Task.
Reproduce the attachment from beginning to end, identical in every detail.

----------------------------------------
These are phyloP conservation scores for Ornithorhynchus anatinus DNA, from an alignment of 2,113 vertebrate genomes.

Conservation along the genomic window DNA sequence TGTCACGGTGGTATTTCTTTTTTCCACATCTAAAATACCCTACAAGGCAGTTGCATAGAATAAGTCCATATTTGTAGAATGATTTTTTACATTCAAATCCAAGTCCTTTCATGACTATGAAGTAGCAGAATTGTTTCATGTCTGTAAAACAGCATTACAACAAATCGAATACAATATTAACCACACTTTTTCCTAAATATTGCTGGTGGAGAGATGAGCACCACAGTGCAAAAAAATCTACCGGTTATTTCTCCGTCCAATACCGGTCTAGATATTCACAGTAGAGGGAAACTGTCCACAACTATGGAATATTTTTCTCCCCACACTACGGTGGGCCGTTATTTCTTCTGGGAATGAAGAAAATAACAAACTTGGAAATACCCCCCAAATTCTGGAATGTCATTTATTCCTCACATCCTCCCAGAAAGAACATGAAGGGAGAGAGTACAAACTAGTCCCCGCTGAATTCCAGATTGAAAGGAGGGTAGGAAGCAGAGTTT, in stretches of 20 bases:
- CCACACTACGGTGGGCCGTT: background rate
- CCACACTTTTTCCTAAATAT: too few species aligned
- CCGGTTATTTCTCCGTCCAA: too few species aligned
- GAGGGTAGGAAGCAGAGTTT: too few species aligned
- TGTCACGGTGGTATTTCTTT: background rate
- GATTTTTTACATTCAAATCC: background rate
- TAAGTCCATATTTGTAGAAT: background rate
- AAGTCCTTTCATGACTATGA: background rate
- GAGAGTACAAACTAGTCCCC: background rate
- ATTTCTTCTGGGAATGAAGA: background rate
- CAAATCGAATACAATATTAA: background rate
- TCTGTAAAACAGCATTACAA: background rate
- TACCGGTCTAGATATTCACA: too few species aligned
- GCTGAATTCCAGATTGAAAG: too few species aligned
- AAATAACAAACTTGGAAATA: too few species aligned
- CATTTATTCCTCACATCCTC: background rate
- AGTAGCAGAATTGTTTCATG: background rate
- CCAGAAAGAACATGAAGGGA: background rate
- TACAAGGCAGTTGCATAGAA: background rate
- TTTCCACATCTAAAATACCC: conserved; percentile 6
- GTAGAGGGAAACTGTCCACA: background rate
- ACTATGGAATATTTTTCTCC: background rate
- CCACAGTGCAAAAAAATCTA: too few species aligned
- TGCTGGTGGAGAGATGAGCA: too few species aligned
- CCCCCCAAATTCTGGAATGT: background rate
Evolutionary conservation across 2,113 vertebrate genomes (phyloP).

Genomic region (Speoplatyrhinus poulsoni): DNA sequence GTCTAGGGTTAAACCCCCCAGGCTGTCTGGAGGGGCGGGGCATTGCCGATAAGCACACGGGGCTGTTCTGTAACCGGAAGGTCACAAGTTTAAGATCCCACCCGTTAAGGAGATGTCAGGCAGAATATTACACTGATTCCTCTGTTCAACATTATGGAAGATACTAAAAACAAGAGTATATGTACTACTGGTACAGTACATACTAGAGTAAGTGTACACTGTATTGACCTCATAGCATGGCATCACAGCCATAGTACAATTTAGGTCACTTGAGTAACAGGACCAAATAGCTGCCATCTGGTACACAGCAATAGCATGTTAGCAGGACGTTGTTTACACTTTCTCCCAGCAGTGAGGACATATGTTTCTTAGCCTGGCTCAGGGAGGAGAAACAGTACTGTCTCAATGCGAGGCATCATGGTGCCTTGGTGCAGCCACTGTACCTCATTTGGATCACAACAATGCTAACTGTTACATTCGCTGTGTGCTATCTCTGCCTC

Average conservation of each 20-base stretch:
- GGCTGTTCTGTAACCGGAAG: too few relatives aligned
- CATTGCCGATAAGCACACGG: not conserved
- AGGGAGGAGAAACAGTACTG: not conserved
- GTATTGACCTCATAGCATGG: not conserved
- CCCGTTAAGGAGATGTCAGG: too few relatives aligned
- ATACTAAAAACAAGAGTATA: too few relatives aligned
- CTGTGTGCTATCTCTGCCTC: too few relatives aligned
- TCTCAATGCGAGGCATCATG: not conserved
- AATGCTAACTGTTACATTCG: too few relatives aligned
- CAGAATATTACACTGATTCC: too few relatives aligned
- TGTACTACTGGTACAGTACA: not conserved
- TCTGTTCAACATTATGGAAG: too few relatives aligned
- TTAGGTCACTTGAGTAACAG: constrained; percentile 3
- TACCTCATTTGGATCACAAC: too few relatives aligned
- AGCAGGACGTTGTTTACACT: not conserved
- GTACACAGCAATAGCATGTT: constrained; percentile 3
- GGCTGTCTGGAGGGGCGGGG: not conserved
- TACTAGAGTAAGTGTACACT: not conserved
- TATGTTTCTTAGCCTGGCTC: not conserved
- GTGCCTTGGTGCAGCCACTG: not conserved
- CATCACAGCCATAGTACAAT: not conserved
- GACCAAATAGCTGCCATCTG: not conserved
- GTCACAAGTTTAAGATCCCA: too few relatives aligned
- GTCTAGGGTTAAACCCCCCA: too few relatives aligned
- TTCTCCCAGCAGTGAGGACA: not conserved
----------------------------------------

These are phyloP conservation scores for Ornithorhynchus anatinus DNA, from an alignment of 2,113 vertebrate genomes.

Conservation along the genomic window DNA sequence TGTCACGGTGGTATTTCTTTTTTCCACATCTAAAATACCCTACAAGGCAGTTGCATAGAATAAGTCCATATTTGTAGAATGATTTTTTACATTCAAATCCAAGTCCTTTCATGACTATGAAGTAGCAGAATTGTTTCATGTCTGTAAAACAGCATTACAACAAATCGAATACAATATTAACCACACTTTTTCCTAAATATTGCTGGTGGAGAGATGAGCACCACAGTGCAAAAAAATCTACCGGTTATTTCTCCGTCCAATACCGGTCTAGATATTCACAGTAGAGGGAAACTGTCCACAACTATGGAATATTTTTCTCCCCACACTACGGTGGGCCGTTATTTCTTCTGGGAATGAAGAAAATAACAAACTTGGAAATACCCCCCAAATTCTGGAATGTCATTTATTCCTCACATCCTCCCAGAAAGAACATGAAGGGAGAGAGTACAAACTAGTCCCCGCTGAATTCCAGATTGAAAGGAGGGTAGGAAGCAGAGTTT, in stretches of 20 bases:
- CCACACTACGGTGGGCCGTT: background rate
- CCACACTTTTTCCTAAATAT: too few species aligned
- CCGGTTATTTCTCCGTCCAA: too few species aligned
- GAGGGTAGGAAGCAGAGTTT: too few species aligned
- TGTCACGGTGGTATTTCTTT: background rate
- GATTTTTTACATTCAAATCC: background rate
- TAAGTCCATATTTGTAGAAT: background rate
- AAGTCCTTTCATGACTATGA: background rate
- GAGAGTACAAACTAGTCCCC: background rate
- ATTTCTTCTGGGAATGAAGA: background rate
- CAAATCGAATACAATATTAA: background rate
- TCTGTAAAACAGCATTACAA: background rate
- TACCGGTCTAGATATTCACA: too few species aligned
- GCTGAATTCCAGATTGAAAG: too few species aligned
- AAATAACAAACTTGGAAATA: too few species aligned
- CATTTATTCCTCACATCCTC: background rate
- AGTAGCAGAATTGTTTCATG: background rate
- CCAGAAAGAACATGAAGGGA: background rate
- TACAAGGCAGTTGCATAGAA: background rate
- TTTCCACATCTAAAATACCC: conserved; percentile 6
- GTAGAGGGAAACTGTCCACA: background rate
- ACTATGGAATATTTTTCTCC: background rate
- CCACAGTGCAAAAAAATCTA: too few species aligned
- TGCTGGTGGAGAGATGAGCA: too few species aligned
- CCCCCCAAATTCTGGAATGT: background rate
Evolutionary conservation across 2,113 vertebrate genomes (phyloP).

Genomic region (Speoplatyrhinus poulsoni): DNA sequence GTCTAGGGTTAAACCCCCCAGGCTGTCTGGAGGGGCGGGGCATTGCCGATAAGCACACGGGGCTGTTCTGTAACCGGAAGGTCACAAGTTTAAGATCCCACCCGTTAAGGAGATGTCAGGCAGAATATTACACTGATTCCTCTGTTCAACATTATGGAAGATACTAAAAACAAGAGTATATGTACTACTGGTACAGTACATACTAGAGTAAGTGTACACTGTATTGACCTCATAGCATGGCATCACAGCCATAGTACAATTTAGGTCACTTGAGTAACAGGACCAAATAGCTGCCATCTGGTACACAGCAATAGCATGTTAGCAGGACGTTGTTTACACTTTCTCCCAGCAGTGAGGACATATGTTTCTTAGCCTGGCTCAGGGAGGAGAAACAGTACTGTCTCAATGCGAGGCATCATGGTGCCTTGGTGCAGCCACTGTACCTCATTTGGATCACAACAATGCTAACTGTTACATTCGCTGTGTGCTATCTCTGCCTC

Average conservation of each 20-base stretch:
- GGCTGTTCTGTAACCGGAAG: too few relatives aligned
- CATTGCCGATAAGCACACGG: not conserved
- AGGGAGGAGAAACAGTACTG: not conserved
- GTATTGACCTCATAGCATGG: not conserved
- CCCGTTAAGGAGATGTCAGG: too few relatives aligned
- ATACTAAAAACAAGAGTATA: too few relatives aligned
- CTGTGTGCTATCTCTGCCTC: too few relatives aligned
- TCTCAATGCGAGGCATCATG: not conserved
- AATGCTAACTGTTACATTCG: too few relatives aligned
- CAGAATATTACACTGATTCC: too few relatives aligned
- TGTACTACTGGTACAGTACA: not conserved
- TCTGTTCAACATTATGGAAG: too few relatives aligned
- TTAGGTCACTTGAGTAACAG: constrained; percentile 3
- TACCTCATTTGGATCACAAC: too few relatives aligned
- AGCAGGACGTTGTTTACACT: not conserved
- GTACACAGCAATAGCATGTT: constrained; percentile 3
- GGCTGTCTGGAGGGGCGGGG: not conserved
- TACTAGAGTAAGTGTACACT: not conserved
- TATGTTTCTTAGCCTGGCTC: not conserved
- GTGCCTTGGTGCAGCCACTG: not conserved
- CATCACAGCCATAGTACAAT: not conserved
- GACCAAATAGCTGCCATCTG: not conserved
- GTCACAAGTTTAAGATCCCA: too few relatives aligned
- GTCTAGGGTTAAACCCCCCA: too few relatives aligned
- TTCTCCCAGCAGTGAGGACA: not conserved